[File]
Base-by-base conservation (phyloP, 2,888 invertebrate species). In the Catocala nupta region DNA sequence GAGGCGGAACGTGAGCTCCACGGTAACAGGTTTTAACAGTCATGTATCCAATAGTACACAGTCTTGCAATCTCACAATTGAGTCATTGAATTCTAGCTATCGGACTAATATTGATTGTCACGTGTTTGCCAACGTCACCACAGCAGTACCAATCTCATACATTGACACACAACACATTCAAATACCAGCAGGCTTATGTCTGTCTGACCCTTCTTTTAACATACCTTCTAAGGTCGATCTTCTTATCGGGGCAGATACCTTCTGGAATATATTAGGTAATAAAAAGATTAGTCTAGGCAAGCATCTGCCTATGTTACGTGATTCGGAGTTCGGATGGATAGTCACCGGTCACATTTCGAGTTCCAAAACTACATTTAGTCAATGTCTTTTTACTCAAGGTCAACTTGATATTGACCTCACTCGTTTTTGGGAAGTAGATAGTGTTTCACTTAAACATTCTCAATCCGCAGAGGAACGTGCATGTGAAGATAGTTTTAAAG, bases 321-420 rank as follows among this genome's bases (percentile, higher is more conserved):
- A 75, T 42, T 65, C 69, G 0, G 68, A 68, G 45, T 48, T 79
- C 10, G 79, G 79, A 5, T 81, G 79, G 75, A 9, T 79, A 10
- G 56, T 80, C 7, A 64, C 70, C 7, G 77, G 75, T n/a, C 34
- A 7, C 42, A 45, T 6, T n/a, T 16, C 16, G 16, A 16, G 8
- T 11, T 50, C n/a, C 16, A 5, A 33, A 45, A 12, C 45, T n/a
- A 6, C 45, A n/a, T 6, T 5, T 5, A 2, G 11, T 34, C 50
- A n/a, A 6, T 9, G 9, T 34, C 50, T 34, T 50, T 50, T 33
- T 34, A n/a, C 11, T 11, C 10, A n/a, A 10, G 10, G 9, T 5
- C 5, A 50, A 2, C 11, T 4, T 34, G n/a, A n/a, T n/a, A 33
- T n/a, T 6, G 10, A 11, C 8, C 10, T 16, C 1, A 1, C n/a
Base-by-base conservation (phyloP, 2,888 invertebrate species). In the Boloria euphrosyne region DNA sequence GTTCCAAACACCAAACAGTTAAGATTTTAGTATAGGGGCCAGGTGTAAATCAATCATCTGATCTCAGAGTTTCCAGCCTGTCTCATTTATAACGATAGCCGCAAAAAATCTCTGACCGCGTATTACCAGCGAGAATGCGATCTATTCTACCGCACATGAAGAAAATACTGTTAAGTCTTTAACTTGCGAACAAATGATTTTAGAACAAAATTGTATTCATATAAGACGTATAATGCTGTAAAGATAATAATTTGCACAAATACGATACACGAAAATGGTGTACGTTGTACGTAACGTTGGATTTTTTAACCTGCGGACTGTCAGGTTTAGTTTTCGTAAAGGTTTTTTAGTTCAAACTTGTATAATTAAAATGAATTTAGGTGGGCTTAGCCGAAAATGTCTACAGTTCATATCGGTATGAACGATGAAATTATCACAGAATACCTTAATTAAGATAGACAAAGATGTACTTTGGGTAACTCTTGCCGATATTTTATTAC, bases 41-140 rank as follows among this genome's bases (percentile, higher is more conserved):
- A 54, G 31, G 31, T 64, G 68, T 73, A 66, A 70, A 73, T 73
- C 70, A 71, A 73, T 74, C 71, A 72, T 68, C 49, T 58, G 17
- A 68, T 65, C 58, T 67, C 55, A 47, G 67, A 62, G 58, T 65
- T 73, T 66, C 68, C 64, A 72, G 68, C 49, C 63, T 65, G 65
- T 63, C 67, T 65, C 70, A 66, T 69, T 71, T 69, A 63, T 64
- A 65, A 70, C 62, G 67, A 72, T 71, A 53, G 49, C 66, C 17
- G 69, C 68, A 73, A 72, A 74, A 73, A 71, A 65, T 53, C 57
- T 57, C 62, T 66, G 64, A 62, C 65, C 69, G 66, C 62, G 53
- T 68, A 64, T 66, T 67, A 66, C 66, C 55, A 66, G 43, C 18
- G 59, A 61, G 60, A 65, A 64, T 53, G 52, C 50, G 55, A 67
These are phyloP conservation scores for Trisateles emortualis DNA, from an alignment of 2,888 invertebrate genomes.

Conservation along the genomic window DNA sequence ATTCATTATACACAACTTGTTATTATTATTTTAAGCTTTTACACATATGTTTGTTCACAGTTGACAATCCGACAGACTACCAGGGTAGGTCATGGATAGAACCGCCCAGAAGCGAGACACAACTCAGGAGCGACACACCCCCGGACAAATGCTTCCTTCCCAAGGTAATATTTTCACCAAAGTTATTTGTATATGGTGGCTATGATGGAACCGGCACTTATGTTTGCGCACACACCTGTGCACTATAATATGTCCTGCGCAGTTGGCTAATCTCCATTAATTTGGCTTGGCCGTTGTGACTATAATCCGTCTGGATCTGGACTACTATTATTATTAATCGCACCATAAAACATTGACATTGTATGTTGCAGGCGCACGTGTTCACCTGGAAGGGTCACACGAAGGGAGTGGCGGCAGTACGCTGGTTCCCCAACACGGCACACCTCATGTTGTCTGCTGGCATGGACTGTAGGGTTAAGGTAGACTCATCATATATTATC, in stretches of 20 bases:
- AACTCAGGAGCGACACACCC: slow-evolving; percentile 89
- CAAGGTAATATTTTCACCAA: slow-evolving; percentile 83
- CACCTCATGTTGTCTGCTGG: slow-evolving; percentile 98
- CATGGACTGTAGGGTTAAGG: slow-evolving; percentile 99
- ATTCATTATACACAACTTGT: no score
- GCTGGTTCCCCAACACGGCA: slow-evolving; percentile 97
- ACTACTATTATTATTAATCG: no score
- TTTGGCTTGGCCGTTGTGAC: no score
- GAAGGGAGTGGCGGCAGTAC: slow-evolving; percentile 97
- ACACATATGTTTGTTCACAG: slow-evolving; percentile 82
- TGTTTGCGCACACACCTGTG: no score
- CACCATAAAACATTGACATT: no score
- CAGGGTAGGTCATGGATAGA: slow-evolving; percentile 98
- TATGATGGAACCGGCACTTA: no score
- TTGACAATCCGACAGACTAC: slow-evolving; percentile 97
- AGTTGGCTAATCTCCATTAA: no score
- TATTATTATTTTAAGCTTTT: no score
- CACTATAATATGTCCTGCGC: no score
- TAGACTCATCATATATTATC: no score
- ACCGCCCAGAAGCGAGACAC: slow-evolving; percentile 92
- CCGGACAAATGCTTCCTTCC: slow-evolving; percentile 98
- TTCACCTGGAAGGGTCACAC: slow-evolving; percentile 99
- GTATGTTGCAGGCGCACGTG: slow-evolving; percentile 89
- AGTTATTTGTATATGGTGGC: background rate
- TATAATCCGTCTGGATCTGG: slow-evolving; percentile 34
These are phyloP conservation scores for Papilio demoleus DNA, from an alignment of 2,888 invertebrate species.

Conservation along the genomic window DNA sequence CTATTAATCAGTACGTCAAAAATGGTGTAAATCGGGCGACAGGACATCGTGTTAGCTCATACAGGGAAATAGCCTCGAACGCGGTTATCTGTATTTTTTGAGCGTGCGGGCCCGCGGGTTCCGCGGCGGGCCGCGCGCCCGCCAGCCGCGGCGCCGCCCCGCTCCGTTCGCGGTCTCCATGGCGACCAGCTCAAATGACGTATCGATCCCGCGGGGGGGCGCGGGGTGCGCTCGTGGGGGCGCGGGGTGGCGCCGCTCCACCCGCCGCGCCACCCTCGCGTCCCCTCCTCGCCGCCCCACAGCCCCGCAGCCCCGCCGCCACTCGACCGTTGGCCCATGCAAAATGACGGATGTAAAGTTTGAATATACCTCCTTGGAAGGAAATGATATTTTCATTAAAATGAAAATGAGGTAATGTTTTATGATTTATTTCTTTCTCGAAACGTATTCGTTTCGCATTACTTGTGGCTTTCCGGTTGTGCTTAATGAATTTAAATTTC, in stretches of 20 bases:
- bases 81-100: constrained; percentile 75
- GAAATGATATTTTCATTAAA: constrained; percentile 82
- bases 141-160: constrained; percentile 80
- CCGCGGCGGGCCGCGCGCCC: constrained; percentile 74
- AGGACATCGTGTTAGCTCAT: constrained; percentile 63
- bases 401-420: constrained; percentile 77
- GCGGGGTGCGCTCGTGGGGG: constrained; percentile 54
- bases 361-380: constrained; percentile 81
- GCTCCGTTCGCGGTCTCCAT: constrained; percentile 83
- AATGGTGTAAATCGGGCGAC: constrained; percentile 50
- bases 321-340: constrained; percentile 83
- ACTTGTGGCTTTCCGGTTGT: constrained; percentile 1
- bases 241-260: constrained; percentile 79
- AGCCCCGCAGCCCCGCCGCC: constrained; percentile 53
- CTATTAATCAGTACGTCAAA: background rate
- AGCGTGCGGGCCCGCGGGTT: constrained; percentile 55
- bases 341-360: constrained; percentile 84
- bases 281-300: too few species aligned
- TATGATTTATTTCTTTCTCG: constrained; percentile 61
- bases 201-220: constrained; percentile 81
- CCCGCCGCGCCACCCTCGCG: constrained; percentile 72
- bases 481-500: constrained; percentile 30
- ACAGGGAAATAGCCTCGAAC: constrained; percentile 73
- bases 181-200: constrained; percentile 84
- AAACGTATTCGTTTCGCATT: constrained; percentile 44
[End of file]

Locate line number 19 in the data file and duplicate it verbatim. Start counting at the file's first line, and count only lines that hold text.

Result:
- G 69, C 68, A 73, A 72, A 74, A 73, A 71, A 65, T 53, C 57